Answer to Question #11618 Submitted to "Ask the Experts"

Category: Industrial Radiation — Industrial Exposures

The following question was answered by an expert in the appropriate field:


Recently I discovered at my place of employment that the lead shielding was removed from an x-ray fluorescence (XRF) analyzer that is mounted to the wall next to my office. The XRF analyzer uses ionizing x-ray radiation to identify the elements in metals and other materials. I believe the unit was being used without its lead shielding for the past five years. When this was discovered, the shielding was replaced and I was given a personnel dosimeter. My dosimeter readings were higher than the dosimeter readings of the people in the XRF room prior to the replacement of the lead shielding. I have been terribly ill with immunity issues, loss of hair, and stomach problems. My doctors are concerned about the past exposure. Could this chronic exposure to the ionizing radiation be contributing to my health issues?


Only a medical professional can tell if your chronic exposure to the unshielded XRF analyzer caused the symptoms you listed. However, I think this is unlikely, because the symptoms you describe have been seen only after a very large radiation exposure in a very short period of time. Typically it takes 1,000 to 10,000 millisieverts (mSv), delivered in a few hours or days, to see the symptoms you described. This information comes from the survivors of Hiroshima and Nagasaki, a handful of radiation exposure accidents, and a few cancer treatments using radiation.

To put this in perspective, the average person in the United States gets 3 mSv per year from natural background radiation. XRF devices are regulated by the U.S. Food and Drug Administration (FDA) to emit a maximum of 0.005 mSv per hour at 5 centimeters (cm) from the device. Sitting 1.8 meters (m) away from an approved XRF device, operating full-time for 2,000 hours a year, would give a dose of less than 0.008 mSv per year.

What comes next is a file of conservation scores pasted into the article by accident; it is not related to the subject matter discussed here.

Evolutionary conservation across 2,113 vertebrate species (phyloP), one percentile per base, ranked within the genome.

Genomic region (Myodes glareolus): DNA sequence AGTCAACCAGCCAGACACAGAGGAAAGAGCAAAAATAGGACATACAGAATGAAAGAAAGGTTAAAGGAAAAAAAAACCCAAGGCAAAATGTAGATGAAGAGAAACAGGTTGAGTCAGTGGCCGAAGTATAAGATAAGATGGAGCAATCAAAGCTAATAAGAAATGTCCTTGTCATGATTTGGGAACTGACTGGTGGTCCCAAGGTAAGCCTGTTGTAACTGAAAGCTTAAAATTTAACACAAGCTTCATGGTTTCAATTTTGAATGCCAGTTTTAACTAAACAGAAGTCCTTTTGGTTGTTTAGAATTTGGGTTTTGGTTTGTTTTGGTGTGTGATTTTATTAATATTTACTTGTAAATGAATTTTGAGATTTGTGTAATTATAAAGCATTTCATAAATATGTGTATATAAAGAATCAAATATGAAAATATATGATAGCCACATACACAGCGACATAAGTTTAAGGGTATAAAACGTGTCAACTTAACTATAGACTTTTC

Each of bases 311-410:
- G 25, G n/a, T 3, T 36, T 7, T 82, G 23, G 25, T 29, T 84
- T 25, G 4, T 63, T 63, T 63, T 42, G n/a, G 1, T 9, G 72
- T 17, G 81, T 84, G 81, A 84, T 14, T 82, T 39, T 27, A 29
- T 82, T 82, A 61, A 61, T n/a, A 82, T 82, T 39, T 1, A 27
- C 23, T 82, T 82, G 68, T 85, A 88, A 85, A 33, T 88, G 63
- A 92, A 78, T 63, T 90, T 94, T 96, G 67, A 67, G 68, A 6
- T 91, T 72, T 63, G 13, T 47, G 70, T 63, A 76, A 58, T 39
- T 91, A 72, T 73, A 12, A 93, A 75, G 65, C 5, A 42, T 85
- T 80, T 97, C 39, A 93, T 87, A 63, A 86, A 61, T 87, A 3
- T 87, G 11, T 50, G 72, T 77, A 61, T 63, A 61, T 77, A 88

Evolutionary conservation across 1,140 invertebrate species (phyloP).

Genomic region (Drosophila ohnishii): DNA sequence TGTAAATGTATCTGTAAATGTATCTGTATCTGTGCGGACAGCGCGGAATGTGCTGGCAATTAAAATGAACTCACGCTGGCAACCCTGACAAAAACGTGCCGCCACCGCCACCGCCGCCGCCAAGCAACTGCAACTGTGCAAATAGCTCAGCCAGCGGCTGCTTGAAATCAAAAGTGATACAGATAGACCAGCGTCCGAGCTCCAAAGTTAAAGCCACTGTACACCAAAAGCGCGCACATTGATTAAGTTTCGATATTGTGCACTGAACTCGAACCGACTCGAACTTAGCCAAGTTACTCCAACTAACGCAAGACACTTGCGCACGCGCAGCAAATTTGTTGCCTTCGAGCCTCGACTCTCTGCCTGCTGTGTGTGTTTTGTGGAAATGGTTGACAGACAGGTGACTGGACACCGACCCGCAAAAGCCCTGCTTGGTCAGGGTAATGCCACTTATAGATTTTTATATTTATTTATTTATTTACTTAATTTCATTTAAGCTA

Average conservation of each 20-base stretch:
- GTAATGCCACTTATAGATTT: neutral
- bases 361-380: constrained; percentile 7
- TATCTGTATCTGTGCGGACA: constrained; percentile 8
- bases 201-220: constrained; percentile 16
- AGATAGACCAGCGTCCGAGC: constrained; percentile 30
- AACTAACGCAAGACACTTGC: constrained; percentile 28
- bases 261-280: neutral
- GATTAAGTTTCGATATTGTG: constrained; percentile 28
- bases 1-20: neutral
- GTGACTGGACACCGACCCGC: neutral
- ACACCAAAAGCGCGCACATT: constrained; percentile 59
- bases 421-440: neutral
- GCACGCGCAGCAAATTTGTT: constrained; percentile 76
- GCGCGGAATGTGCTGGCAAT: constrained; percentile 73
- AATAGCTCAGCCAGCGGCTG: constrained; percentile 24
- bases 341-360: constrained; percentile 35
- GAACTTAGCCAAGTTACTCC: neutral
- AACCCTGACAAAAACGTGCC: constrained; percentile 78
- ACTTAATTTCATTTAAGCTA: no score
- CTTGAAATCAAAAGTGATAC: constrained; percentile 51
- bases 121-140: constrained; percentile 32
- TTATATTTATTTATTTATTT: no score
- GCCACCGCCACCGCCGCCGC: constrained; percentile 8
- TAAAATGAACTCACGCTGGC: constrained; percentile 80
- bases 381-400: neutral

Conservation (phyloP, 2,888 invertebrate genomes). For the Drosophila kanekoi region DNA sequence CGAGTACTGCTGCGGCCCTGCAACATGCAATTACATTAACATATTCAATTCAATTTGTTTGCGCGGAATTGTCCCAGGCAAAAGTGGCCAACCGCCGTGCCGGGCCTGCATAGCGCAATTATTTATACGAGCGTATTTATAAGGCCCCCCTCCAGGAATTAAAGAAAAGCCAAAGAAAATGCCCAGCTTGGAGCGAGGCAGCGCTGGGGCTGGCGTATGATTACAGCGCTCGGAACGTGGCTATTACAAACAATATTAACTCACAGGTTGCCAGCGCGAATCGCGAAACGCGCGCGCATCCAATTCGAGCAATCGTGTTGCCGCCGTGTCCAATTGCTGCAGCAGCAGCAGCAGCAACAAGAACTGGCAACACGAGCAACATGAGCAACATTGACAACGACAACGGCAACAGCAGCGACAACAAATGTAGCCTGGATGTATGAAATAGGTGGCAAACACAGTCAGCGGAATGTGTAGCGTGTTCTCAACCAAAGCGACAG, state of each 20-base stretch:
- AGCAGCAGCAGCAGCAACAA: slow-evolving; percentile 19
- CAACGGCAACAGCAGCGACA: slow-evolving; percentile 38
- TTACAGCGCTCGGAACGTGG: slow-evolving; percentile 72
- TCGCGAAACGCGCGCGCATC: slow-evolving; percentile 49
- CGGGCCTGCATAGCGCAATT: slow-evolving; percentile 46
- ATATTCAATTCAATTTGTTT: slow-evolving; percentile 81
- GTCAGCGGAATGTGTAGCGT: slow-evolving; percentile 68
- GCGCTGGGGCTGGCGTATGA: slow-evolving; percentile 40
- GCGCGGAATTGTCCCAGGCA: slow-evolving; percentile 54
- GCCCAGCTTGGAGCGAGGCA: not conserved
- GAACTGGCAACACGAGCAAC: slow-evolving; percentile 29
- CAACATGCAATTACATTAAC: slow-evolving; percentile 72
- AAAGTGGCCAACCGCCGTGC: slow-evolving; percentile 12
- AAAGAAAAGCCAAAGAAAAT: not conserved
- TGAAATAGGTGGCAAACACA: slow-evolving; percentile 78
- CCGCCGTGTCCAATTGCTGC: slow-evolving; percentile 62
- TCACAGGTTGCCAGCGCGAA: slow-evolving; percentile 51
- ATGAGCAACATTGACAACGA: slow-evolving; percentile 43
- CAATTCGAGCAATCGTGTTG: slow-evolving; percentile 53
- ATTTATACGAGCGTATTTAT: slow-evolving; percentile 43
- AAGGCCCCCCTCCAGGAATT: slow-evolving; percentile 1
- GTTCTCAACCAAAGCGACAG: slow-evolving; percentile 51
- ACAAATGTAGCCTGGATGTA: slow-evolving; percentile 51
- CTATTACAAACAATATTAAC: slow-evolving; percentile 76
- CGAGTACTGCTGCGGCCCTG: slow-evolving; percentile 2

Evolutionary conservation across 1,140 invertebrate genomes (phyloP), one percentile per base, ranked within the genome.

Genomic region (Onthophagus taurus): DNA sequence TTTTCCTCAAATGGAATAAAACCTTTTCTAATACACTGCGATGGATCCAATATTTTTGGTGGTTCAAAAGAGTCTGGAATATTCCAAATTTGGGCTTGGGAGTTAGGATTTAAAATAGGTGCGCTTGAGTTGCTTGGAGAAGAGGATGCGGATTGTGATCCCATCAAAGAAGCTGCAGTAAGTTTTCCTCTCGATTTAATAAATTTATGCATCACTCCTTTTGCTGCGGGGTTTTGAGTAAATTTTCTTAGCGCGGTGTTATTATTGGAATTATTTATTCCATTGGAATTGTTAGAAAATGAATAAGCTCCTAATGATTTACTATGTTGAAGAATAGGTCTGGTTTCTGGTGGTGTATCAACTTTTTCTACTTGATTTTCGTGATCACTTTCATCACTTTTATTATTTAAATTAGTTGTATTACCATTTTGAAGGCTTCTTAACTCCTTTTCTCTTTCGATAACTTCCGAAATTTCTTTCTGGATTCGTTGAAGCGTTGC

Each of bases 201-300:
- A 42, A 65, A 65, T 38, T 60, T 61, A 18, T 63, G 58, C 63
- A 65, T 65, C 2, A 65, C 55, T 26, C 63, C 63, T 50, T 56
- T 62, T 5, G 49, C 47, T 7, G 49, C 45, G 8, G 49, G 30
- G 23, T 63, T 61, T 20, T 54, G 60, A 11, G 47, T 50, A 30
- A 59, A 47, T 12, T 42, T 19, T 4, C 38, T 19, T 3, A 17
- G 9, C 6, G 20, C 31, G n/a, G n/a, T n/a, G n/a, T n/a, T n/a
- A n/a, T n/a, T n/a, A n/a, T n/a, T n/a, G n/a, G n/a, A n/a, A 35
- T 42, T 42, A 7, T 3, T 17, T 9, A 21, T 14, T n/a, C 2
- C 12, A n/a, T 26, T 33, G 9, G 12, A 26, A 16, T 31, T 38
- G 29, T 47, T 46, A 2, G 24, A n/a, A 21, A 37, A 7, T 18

An additional concern may be the removal of installed lead shielding by an unauthorized person. It needs to be determined if the removal met state and/or federal regulations. Your facility's radiation safety officer and your management may need to do a dose reconstruction for the people working with or around the XRF device, with and without the lead shielding. Your facility may need to report this situation to a radiation-control regulatory authority. If you don't have a state radiation-control regulator, the FDA regulates x-ray producing machines, like the XRF analyzer.

Determining how much radiation exposure you got from the unshielded and the shielded XRF analyzer requires a detailed dose reconstruction. To do this the following information is required:

  1. The radiation dose rate from the XRF analyzer, towards your office, at a known distance, both with and without the lead shielding in place.
  2. The energy spectrum of the x rays from the XRF analyzer, because lower energy rays are easier to shield.
  3. The typical distances you were from the XRF analyzer during the work day.
  4. The time you spent at the various distances from the XRF analyzer.
  5. The physical characteristics (this includes each material's composition, density, and thickness) of any shielding between the XRF analyzer and you, including the wall materials, XRF device housing, and lead shielding.
  6. The hours of operation of the XRF analyzer during the year, while you were working, both with and without the lead shielding in place.

Until this information is gathered, your radiation exposure is unknown. The XRF analyzer manufacturer and/or the XRF analyzer technical manual may have some of the information for items 1 and 2.

Most XRF units operate in the very low x-ray-energy range, and their x rays are easily shielded, even by a Sheetrock wall. Also, most XRF units do not have manufacturer-installed lead shielding that is removable.

John Hageman, CHP

Answer posted on 19 June 2016. The information posted on this web page is intended as general reference information only. Specific facts and circumstances may affect the applicability of concepts, materials, and information described herein. The information provided is not a substitute for professional advice and should not be relied upon in the absence of such professional advice. To the best of our knowledge, answers are correct at the time they are posted. Be advised that over time, requirements could change, new data could be made available, and Internet links could change, affecting the correctness of the answers. Answers are the professional opinions of the expert responding to each question; they do not necessarily represent the position of the Health Physics Society.